Reflecting on the day’s Gospel reading in which Jesus compares the generation to children who are always unhappy or dissatisfied, the Pope stated that “The people of God have a certain allergy to the preachers of the Word: they persecuted the prophets, (even) killed them.”
The pontiff’s Dec. 13 homily was directed at those who were present for his morning Mass in the Vatican’s Saint Martha guesthouse.
Following the day’s readings, Pope Francis explored the meaning of the Gospel passage, taken from Matthew, explaining that the unhappiness of the people in that generation was because they were “not open to the Word of God.”
Their refusal to listen, he noted, had nothing to do with the message, but the messenger, adding that “They reject John the Baptist,” who came “neither eating nor drinking,” saying that he was “a man possessed.”
They rejected Jesus, the Pope observed, referring to him as “a glutton, a drunkard, a friend of publicans and sinners,” going on to say that the people always had a reason to criticize the preacher.
“The people of that time preferred to take refuge in a more elaborate religion,” the Pope emphasized, “in the moral precepts, such as the group of Pharisees; in political compromise, as the Sadducees; in social revolution, as the zealots; in gnostic spirituality, such as Essenes.”
“They were (happy) with their clean, well-polished system. The preacher, however, was not (so pleased),” the pontiff explained, recalling that Jesus reminded them of how their ancestors had treated the prophets in the same way.
These people, noted the Pope, claim to accept the truth, “but the preacher, preaching, no.”
“They prefer a life caged in their precepts, in their compromises, in their revolutionary plans or in their (disembodied) spirituality.”
"These Christians are closed, they are trapped, sad,” observed the Pope, “these Christians are not free. Why? Because they are afraid of the freedom of the Holy Spirit, which comes through preaching.”
Stating that “This, then, is the scandal of preaching,” the pontiff recalled the words of Saint Paul in which the apostle referred to “the scandal of preaching that ends in the scandal of the Cross,” adding that “that God should speak to us through men with limits, sinful men, scandalizes.”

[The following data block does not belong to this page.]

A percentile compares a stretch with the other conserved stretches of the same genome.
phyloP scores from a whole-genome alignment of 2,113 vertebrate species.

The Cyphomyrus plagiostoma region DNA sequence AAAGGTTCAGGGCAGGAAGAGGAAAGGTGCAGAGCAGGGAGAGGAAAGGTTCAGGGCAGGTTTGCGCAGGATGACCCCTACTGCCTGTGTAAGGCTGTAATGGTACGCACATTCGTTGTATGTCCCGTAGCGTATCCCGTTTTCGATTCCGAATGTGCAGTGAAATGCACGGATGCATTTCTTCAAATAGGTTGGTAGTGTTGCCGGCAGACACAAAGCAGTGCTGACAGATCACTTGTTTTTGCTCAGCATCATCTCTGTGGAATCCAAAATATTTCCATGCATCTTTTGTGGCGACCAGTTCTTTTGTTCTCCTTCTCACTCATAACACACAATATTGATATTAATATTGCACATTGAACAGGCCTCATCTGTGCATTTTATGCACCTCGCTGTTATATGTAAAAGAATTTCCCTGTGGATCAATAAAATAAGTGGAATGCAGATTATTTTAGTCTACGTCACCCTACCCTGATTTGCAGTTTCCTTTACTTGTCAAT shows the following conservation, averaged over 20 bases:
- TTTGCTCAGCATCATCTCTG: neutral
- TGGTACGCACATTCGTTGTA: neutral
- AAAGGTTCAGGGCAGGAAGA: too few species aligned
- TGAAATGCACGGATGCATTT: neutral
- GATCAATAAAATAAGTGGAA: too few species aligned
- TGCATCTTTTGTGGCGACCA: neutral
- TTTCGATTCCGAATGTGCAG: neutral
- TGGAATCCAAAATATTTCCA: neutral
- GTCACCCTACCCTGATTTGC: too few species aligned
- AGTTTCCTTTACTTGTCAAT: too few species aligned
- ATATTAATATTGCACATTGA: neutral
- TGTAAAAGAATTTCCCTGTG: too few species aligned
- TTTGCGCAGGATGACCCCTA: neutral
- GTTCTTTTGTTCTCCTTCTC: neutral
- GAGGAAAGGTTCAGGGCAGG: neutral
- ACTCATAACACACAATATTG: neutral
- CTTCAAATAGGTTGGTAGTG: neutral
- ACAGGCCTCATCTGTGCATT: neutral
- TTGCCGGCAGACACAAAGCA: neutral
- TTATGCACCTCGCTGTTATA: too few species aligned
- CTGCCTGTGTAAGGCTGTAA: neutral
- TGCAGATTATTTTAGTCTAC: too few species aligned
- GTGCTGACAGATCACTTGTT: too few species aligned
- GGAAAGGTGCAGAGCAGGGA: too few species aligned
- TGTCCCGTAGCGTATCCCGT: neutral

“And what scandalizes even more,” stated the Pope, “is that that God should speak to us and save us by way of a man who says he is the Son of God but ends (his life) as a criminal. That scandalizes.”
“These sad Christians,” the pontiff observed, “do not believe in the Holy Spirit, do not believe in the freedom that comes from preaching, which admonishes you, teaches you – slaps you, as well – but it is the very freedom that makes the Church grow.”
In seeing “these children who are afraid to dance, to cry, (who are) afraid of everything, who ask for certainty in all things,” Pope Francis reflected, “I think of these sad Christians, who always criticize the preachers of the Truth, because they are afraid to open the door to the Holy Spirit.”
Concluding his homily, the Pope urged the Mass attendees to “pray for them,” and to “pray also for ourselves, that we do not become sad Christians, cutting off the freedom of the Holy Spirit to come to us through the scandal of preaching.”
In his daily Mass, Pope Francis cautioned Christians not to be overly-critical of those who preach the Gospel, emphasizing that focusing too much on personal precepts keeps us from being happy.
Pope Francis, Daily Mass